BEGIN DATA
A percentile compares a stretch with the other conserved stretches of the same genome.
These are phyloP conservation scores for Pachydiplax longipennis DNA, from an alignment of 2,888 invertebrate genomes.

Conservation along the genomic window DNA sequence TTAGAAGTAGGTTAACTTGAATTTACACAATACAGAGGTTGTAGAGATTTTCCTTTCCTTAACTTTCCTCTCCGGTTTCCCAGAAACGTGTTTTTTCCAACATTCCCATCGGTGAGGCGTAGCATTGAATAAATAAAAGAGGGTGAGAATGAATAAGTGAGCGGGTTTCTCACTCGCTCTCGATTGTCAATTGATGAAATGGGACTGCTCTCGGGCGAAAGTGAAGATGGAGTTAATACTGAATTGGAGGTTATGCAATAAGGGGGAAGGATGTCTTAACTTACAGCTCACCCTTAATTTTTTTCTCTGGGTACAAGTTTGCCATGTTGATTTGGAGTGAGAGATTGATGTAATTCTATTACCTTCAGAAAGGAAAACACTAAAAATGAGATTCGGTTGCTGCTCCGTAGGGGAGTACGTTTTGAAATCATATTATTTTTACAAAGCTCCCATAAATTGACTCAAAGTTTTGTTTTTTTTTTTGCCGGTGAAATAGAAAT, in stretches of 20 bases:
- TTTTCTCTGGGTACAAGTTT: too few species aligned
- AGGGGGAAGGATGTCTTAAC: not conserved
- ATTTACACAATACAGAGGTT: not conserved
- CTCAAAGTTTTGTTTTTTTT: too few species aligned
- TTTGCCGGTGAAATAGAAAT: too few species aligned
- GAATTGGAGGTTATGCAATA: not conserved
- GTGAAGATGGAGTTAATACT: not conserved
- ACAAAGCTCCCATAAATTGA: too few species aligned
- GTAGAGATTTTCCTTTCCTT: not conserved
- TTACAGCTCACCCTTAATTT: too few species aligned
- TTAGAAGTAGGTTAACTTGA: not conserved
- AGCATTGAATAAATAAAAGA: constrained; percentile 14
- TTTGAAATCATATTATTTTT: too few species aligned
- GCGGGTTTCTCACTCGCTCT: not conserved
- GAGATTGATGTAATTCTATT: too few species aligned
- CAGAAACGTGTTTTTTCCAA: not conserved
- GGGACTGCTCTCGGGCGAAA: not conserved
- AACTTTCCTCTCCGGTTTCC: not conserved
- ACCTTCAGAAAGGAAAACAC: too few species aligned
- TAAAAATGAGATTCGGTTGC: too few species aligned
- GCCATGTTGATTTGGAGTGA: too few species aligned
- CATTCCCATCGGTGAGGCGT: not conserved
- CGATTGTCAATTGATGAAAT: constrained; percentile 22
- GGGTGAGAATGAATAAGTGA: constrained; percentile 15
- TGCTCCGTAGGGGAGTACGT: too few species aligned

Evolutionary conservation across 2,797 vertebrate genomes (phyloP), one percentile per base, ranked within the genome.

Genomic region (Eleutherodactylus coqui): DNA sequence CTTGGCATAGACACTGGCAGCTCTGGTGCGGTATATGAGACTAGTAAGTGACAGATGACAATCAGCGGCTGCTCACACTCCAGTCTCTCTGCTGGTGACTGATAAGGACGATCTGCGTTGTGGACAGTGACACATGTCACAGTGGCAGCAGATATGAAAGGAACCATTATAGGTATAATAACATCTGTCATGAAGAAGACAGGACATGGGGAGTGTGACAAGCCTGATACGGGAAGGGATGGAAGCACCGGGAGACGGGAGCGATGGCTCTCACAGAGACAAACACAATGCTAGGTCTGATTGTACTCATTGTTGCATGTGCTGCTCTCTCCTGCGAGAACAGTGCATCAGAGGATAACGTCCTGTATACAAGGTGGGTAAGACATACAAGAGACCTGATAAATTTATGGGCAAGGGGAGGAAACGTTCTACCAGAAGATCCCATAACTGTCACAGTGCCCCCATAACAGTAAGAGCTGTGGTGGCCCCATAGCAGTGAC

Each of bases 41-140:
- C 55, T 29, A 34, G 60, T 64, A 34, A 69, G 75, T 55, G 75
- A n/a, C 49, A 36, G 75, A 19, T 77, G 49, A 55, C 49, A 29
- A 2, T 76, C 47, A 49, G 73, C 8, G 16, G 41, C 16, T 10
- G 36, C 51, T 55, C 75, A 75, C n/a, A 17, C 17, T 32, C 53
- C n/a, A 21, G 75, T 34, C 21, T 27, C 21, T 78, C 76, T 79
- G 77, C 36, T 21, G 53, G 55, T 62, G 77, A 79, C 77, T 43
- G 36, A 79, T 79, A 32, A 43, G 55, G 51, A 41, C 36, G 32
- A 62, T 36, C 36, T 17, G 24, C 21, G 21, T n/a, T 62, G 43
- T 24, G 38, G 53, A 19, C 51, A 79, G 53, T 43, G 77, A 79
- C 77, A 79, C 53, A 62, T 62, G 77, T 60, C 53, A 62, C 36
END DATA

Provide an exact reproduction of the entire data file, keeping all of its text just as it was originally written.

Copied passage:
A percentile compares a stretch with the other conserved stretches of the same genome.
These are phyloP conservation scores for Pachydiplax longipennis DNA, from an alignment of 2,888 invertebrate genomes.

Conservation along the genomic window DNA sequence TTAGAAGTAGGTTAACTTGAATTTACACAATACAGAGGTTGTAGAGATTTTCCTTTCCTTAACTTTCCTCTCCGGTTTCCCAGAAACGTGTTTTTTCCAACATTCCCATCGGTGAGGCGTAGCATTGAATAAATAAAAGAGGGTGAGAATGAATAAGTGAGCGGGTTTCTCACTCGCTCTCGATTGTCAATTGATGAAATGGGACTGCTCTCGGGCGAAAGTGAAGATGGAGTTAATACTGAATTGGAGGTTATGCAATAAGGGGGAAGGATGTCTTAACTTACAGCTCACCCTTAATTTTTTTCTCTGGGTACAAGTTTGCCATGTTGATTTGGAGTGAGAGATTGATGTAATTCTATTACCTTCAGAAAGGAAAACACTAAAAATGAGATTCGGTTGCTGCTCCGTAGGGGAGTACGTTTTGAAATCATATTATTTTTACAAAGCTCCCATAAATTGACTCAAAGTTTTGTTTTTTTTTTTGCCGGTGAAATAGAAAT, in stretches of 20 bases:
- TTTTCTCTGGGTACAAGTTT: too few species aligned
- AGGGGGAAGGATGTCTTAAC: not conserved
- ATTTACACAATACAGAGGTT: not conserved
- CTCAAAGTTTTGTTTTTTTT: too few species aligned
- TTTGCCGGTGAAATAGAAAT: too few species aligned
- GAATTGGAGGTTATGCAATA: not conserved
- GTGAAGATGGAGTTAATACT: not conserved
- ACAAAGCTCCCATAAATTGA: too few species aligned
- GTAGAGATTTTCCTTTCCTT: not conserved
- TTACAGCTCACCCTTAATTT: too few species aligned
- TTAGAAGTAGGTTAACTTGA: not conserved
- AGCATTGAATAAATAAAAGA: constrained; percentile 14
- TTTGAAATCATATTATTTTT: too few species aligned
- GCGGGTTTCTCACTCGCTCT: not conserved
- GAGATTGATGTAATTCTATT: too few species aligned
- CAGAAACGTGTTTTTTCCAA: not conserved
- GGGACTGCTCTCGGGCGAAA: not conserved
- AACTTTCCTCTCCGGTTTCC: not conserved
- ACCTTCAGAAAGGAAAACAC: too few species aligned
- TAAAAATGAGATTCGGTTGC: too few species aligned
- GCCATGTTGATTTGGAGTGA: too few species aligned
- CATTCCCATCGGTGAGGCGT: not conserved
- CGATTGTCAATTGATGAAAT: constrained; percentile 22
- GGGTGAGAATGAATAAGTGA: constrained; percentile 15
- TGCTCCGTAGGGGAGTACGT: too few species aligned

Evolutionary conservation across 2,797 vertebrate genomes (phyloP), one percentile per base, ranked within the genome.

Genomic region (Eleutherodactylus coqui): DNA sequence CTTGGCATAGACACTGGCAGCTCTGGTGCGGTATATGAGACTAGTAAGTGACAGATGACAATCAGCGGCTGCTCACACTCCAGTCTCTCTGCTGGTGACTGATAAGGACGATCTGCGTTGTGGACAGTGACACATGTCACAGTGGCAGCAGATATGAAAGGAACCATTATAGGTATAATAACATCTGTCATGAAGAAGACAGGACATGGGGAGTGTGACAAGCCTGATACGGGAAGGGATGGAAGCACCGGGAGACGGGAGCGATGGCTCTCACAGAGACAAACACAATGCTAGGTCTGATTGTACTCATTGTTGCATGTGCTGCTCTCTCCTGCGAGAACAGTGCATCAGAGGATAACGTCCTGTATACAAGGTGGGTAAGACATACAAGAGACCTGATAAATTTATGGGCAAGGGGAGGAAACGTTCTACCAGAAGATCCCATAACTGTCACAGTGCCCCCATAACAGTAAGAGCTGTGGTGGCCCCATAGCAGTGAC

Each of bases 41-140:
- C 55, T 29, A 34, G 60, T 64, A 34, A 69, G 75, T 55, G 75
- A n/a, C 49, A 36, G 75, A 19, T 77, G 49, A 55, C 49, A 29
- A 2, T 76, C 47, A 49, G 73, C 8, G 16, G 41, C 16, T 10
- G 36, C 51, T 55, C 75, A 75, C n/a, A 17, C 17, T 32, C 53
- C n/a, A 21, G 75, T 34, C 21, T 27, C 21, T 78, C 76, T 79
- G 77, C 36, T 21, G 53, G 55, T 62, G 77, A 79, C 77, T 43
- G 36, A 79, T 79, A 32, A 43, G 55, G 51, A 41, C 36, G 32
- A 62, T 36, C 36, T 17, G 24, C 21, G 21, T n/a, T 62, G 43
- T 24, G 38, G 53, A 19, C 51, A 79, G 53, T 43, G 77, A 79
- C 77, A 79, C 53, A 62, T 62, G 77, T 60, C 53, A 62, C 36